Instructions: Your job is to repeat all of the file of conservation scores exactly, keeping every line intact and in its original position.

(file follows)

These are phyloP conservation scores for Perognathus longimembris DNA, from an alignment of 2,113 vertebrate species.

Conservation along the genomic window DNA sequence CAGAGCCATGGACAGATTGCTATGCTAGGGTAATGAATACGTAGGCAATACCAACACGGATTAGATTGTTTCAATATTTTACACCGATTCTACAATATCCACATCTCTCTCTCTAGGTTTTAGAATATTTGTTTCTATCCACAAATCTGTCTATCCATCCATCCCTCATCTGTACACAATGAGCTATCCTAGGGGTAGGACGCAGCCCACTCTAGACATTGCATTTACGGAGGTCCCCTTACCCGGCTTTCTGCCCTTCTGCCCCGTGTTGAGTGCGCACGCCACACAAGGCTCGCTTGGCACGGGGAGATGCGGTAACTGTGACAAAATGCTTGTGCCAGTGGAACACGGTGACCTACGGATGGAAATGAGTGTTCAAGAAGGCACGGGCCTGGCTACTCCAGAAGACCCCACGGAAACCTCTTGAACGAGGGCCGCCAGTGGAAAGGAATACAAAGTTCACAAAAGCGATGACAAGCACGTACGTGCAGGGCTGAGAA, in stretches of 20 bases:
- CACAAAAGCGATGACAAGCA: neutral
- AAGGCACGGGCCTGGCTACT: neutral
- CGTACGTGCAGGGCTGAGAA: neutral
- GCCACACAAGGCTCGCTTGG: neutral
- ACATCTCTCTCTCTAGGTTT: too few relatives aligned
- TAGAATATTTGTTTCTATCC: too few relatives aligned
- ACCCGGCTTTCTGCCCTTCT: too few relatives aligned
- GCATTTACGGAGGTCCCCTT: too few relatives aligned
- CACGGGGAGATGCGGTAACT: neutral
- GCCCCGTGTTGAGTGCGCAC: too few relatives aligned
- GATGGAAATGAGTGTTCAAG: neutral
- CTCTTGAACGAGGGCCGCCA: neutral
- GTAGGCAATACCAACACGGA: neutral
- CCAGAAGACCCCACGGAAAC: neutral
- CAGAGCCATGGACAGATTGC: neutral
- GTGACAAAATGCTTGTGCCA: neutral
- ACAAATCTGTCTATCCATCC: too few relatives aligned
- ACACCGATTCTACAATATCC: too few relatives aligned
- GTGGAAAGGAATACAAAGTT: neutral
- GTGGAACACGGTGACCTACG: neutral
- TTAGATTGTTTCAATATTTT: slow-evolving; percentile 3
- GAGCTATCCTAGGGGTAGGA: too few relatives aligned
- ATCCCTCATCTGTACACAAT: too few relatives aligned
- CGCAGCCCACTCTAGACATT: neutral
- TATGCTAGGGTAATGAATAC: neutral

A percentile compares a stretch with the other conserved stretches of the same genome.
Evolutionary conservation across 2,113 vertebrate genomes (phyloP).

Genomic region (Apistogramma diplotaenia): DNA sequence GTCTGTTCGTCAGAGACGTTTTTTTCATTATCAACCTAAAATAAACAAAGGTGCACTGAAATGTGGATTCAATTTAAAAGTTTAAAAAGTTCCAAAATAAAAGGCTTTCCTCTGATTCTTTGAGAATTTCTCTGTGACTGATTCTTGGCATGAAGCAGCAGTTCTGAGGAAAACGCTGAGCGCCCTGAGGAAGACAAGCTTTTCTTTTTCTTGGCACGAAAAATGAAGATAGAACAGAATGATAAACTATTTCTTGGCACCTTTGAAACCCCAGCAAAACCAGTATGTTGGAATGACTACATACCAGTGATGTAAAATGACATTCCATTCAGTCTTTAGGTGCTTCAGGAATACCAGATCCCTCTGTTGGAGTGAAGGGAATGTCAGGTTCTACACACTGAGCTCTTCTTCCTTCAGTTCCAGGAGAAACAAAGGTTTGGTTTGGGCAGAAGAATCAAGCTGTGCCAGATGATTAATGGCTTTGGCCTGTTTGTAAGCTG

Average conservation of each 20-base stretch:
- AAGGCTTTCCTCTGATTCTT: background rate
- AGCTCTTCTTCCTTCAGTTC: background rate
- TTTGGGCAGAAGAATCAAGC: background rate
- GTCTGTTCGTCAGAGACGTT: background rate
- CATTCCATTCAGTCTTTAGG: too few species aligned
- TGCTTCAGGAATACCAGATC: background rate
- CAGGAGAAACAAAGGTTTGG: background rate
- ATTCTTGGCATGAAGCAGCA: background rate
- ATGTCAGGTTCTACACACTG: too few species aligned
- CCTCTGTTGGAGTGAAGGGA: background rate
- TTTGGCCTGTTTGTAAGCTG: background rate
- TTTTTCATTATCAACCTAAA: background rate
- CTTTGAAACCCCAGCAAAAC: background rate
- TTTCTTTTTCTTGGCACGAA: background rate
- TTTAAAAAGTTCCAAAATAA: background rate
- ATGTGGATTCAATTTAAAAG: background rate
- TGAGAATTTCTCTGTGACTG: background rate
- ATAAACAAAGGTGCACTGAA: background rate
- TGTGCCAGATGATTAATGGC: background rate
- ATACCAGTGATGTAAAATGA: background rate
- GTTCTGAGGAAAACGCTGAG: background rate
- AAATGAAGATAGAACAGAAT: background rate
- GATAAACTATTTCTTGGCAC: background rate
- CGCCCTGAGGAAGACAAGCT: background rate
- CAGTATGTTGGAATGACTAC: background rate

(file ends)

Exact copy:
These are phyloP conservation scores for Perognathus longimembris DNA, from an alignment of 2,113 vertebrate species.

Conservation along the genomic window DNA sequence CAGAGCCATGGACAGATTGCTATGCTAGGGTAATGAATACGTAGGCAATACCAACACGGATTAGATTGTTTCAATATTTTACACCGATTCTACAATATCCACATCTCTCTCTCTAGGTTTTAGAATATTTGTTTCTATCCACAAATCTGTCTATCCATCCATCCCTCATCTGTACACAATGAGCTATCCTAGGGGTAGGACGCAGCCCACTCTAGACATTGCATTTACGGAGGTCCCCTTACCCGGCTTTCTGCCCTTCTGCCCCGTGTTGAGTGCGCACGCCACACAAGGCTCGCTTGGCACGGGGAGATGCGGTAACTGTGACAAAATGCTTGTGCCAGTGGAACACGGTGACCTACGGATGGAAATGAGTGTTCAAGAAGGCACGGGCCTGGCTACTCCAGAAGACCCCACGGAAACCTCTTGAACGAGGGCCGCCAGTGGAAAGGAATACAAAGTTCACAAAAGCGATGACAAGCACGTACGTGCAGGGCTGAGAA, in stretches of 20 bases:
- CACAAAAGCGATGACAAGCA: neutral
- AAGGCACGGGCCTGGCTACT: neutral
- CGTACGTGCAGGGCTGAGAA: neutral
- GCCACACAAGGCTCGCTTGG: neutral
- ACATCTCTCTCTCTAGGTTT: too few relatives aligned
- TAGAATATTTGTTTCTATCC: too few relatives aligned
- ACCCGGCTTTCTGCCCTTCT: too few relatives aligned
- GCATTTACGGAGGTCCCCTT: too few relatives aligned
- CACGGGGAGATGCGGTAACT: neutral
- GCCCCGTGTTGAGTGCGCAC: too few relatives aligned
- GATGGAAATGAGTGTTCAAG: neutral
- CTCTTGAACGAGGGCCGCCA: neutral
- GTAGGCAATACCAACACGGA: neutral
- CCAGAAGACCCCACGGAAAC: neutral
- CAGAGCCATGGACAGATTGC: neutral
- GTGACAAAATGCTTGTGCCA: neutral
- ACAAATCTGTCTATCCATCC: too few relatives aligned
- ACACCGATTCTACAATATCC: too few relatives aligned
- GTGGAAAGGAATACAAAGTT: neutral
- GTGGAACACGGTGACCTACG: neutral
- TTAGATTGTTTCAATATTTT: slow-evolving; percentile 3
- GAGCTATCCTAGGGGTAGGA: too few relatives aligned
- ATCCCTCATCTGTACACAAT: too few relatives aligned
- CGCAGCCCACTCTAGACATT: neutral
- TATGCTAGGGTAATGAATAC: neutral

A percentile compares a stretch with the other conserved stretches of the same genome.
Evolutionary conservation across 2,113 vertebrate genomes (phyloP).

Genomic region (Apistogramma diplotaenia): DNA sequence GTCTGTTCGTCAGAGACGTTTTTTTCATTATCAACCTAAAATAAACAAAGGTGCACTGAAATGTGGATTCAATTTAAAAGTTTAAAAAGTTCCAAAATAAAAGGCTTTCCTCTGATTCTTTGAGAATTTCTCTGTGACTGATTCTTGGCATGAAGCAGCAGTTCTGAGGAAAACGCTGAGCGCCCTGAGGAAGACAAGCTTTTCTTTTTCTTGGCACGAAAAATGAAGATAGAACAGAATGATAAACTATTTCTTGGCACCTTTGAAACCCCAGCAAAACCAGTATGTTGGAATGACTACATACCAGTGATGTAAAATGACATTCCATTCAGTCTTTAGGTGCTTCAGGAATACCAGATCCCTCTGTTGGAGTGAAGGGAATGTCAGGTTCTACACACTGAGCTCTTCTTCCTTCAGTTCCAGGAGAAACAAAGGTTTGGTTTGGGCAGAAGAATCAAGCTGTGCCAGATGATTAATGGCTTTGGCCTGTTTGTAAGCTG

Average conservation of each 20-base stretch:
- AAGGCTTTCCTCTGATTCTT: background rate
- AGCTCTTCTTCCTTCAGTTC: background rate
- TTTGGGCAGAAGAATCAAGC: background rate
- GTCTGTTCGTCAGAGACGTT: background rate
- CATTCCATTCAGTCTTTAGG: too few species aligned
- TGCTTCAGGAATACCAGATC: background rate
- CAGGAGAAACAAAGGTTTGG: background rate
- ATTCTTGGCATGAAGCAGCA: background rate
- ATGTCAGGTTCTACACACTG: too few species aligned
- CCTCTGTTGGAGTGAAGGGA: background rate
- TTTGGCCTGTTTGTAAGCTG: background rate
- TTTTTCATTATCAACCTAAA: background rate
- CTTTGAAACCCCAGCAAAAC: background rate
- TTTCTTTTTCTTGGCACGAA: background rate
- TTTAAAAAGTTCCAAAATAA: background rate
- ATGTGGATTCAATTTAAAAG: background rate
- TGAGAATTTCTCTGTGACTG: background rate
- ATAAACAAAGGTGCACTGAA: background rate
- TGTGCCAGATGATTAATGGC: background rate
- ATACCAGTGATGTAAAATGA: background rate
- GTTCTGAGGAAAACGCTGAG: background rate
- AAATGAAGATAGAACAGAAT: background rate
- GATAAACTATTTCTTGGCAC: background rate
- CGCCCTGAGGAAGACAAGCT: background rate
- CAGTATGTTGGAATGACTAC: background rate